Most importantly, that story was a thrilling and entertaining one. Despite some of his dialogue coming off as corny, the incredible Stephen Lang delivered as Colonel Quaritch - easily one of my favorite villains in a sci-fi film. He’s nothing but a nasty, scheming militarist who believes in his duty at all costs - and I absolutely love every minute that guy chews up the scenery. In addition, the protagonists in the film gave solid performances as well, including the actors they chose for the Na’vi. We fell in love with Zoe Saldana earlier that year in Star Trek, but we all went goo-goo retarded for her here because they finally nailed the emotive eyes of the Na’vi - something that Robert Zemeckis could never quite achieve despite his experimentations with performance capture.
James Cameron made a thrilling adventure film that took its audience on a ride. People kept coming back to it again and again to relive this emotional yet gut-busting experience. It’s not some Dances with Wolves facismile or some racial nudging flick about while guilt - it’s the story of one man who finds his life reinvigorated by the planet he came to betray. And once we come to realize that this story is being told as a truly epic one - we’ve come to accept its epicness; not just in scope, but in pure heart and emotion.
Lastly, if you walked into this film or watched this film on home video waiting to be impressed… you watched it for all the wrong reasons. Great science fiction is about giving us riveting stories via something we’ve never seen before. I honestly don’t believe that Avatar being spoken of along with the likes of 2001, Aliens, The Thing, and The Matrix is a real stretch. All five of these films are life-changing science fiction that managed to be entertaining while offering us a whole new experience from a man whose explored places, environments, and oceans we only dreamed of trekking through as children.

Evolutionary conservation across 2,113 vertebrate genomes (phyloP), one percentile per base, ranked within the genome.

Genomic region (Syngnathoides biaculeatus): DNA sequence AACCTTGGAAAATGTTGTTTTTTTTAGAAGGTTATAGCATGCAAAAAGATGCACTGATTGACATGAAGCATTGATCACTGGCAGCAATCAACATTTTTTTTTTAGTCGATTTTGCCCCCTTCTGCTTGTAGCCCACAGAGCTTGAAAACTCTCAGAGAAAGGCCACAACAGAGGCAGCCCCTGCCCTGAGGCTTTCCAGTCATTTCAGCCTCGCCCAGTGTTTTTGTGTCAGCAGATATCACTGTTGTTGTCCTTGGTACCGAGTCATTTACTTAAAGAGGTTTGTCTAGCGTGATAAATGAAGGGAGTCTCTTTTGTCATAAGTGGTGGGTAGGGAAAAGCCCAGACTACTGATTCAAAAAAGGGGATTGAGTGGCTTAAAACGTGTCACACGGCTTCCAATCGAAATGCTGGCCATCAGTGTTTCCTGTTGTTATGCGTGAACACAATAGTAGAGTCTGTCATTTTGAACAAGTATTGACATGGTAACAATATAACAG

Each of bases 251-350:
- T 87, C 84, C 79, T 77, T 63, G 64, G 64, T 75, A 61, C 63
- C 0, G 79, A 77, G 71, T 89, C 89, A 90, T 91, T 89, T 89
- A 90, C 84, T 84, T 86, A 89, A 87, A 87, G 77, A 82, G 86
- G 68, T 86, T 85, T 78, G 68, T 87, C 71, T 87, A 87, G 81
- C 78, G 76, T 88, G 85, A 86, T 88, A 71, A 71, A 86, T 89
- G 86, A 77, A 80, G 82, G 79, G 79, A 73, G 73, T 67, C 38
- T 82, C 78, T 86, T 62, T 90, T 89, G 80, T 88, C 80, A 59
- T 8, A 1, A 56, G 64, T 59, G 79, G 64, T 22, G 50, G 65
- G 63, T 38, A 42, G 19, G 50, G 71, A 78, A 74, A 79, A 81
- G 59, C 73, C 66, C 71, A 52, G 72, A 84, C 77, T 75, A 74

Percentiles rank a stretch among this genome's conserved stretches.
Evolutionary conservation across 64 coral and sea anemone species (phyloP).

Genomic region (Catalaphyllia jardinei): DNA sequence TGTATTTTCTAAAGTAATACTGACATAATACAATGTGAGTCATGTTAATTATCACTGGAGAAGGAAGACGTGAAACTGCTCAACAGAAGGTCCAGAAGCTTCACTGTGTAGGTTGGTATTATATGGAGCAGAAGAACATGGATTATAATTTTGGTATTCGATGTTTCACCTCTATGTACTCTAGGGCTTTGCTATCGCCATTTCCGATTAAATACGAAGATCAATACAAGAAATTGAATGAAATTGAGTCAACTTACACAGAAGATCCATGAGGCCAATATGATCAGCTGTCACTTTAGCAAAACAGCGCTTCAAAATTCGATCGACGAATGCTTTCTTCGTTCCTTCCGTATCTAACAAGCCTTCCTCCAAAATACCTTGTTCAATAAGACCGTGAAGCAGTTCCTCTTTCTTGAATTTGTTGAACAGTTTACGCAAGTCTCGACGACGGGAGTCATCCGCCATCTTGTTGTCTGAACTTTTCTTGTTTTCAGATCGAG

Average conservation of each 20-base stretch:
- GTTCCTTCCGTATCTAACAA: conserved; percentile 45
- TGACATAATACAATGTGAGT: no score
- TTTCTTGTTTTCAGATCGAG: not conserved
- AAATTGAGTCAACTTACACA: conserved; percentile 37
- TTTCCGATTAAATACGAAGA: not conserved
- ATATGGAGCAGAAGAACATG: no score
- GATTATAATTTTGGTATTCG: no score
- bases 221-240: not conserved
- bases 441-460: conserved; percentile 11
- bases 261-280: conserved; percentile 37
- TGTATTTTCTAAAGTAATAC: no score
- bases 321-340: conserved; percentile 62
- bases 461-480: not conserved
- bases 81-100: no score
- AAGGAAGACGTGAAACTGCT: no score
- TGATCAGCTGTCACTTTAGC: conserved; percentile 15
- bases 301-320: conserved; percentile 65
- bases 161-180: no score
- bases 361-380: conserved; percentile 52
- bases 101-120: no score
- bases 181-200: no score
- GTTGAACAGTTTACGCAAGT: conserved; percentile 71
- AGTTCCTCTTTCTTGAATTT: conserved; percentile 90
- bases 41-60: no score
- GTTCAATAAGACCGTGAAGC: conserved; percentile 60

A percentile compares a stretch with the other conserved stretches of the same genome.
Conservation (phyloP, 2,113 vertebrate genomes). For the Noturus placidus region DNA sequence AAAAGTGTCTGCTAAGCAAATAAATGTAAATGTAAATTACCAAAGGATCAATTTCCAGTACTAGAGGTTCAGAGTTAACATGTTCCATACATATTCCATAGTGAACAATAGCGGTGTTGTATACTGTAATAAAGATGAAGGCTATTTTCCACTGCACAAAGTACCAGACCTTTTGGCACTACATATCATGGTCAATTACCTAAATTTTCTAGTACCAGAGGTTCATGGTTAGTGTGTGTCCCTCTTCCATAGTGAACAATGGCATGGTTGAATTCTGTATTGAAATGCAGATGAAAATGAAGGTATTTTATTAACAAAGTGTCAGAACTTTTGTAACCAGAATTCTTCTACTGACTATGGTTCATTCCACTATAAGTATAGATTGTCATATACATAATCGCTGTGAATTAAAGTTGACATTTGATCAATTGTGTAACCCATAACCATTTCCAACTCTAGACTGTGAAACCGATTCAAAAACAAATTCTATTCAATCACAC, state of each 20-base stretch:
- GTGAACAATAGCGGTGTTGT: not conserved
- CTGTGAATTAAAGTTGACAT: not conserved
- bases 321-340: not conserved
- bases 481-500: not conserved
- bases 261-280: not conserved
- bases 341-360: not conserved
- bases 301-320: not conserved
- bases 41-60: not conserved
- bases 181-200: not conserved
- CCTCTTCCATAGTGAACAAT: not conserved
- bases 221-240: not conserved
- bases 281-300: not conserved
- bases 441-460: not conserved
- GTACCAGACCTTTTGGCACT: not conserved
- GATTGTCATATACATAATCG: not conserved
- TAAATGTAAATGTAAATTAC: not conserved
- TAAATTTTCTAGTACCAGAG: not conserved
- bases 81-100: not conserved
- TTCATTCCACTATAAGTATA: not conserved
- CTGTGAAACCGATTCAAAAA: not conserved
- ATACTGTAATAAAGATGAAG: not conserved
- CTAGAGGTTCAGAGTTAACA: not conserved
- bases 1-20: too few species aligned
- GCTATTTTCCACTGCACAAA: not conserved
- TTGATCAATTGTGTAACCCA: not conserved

That man is James Cameron. And I’ve loved every movie he’s done - including Avatar. I have no problem with you not liking Avatar, just make sure you check your own faves before you begin deriding on everyone elses. Thank you.
Original Post courtesy of Preston Mitchell, who runs a film critique blog as good as anything spewed by Roger or Ebert.
Check out his blog at: http://presdaddy.tumblr.com/post/6113733517/mad-love-for-avatar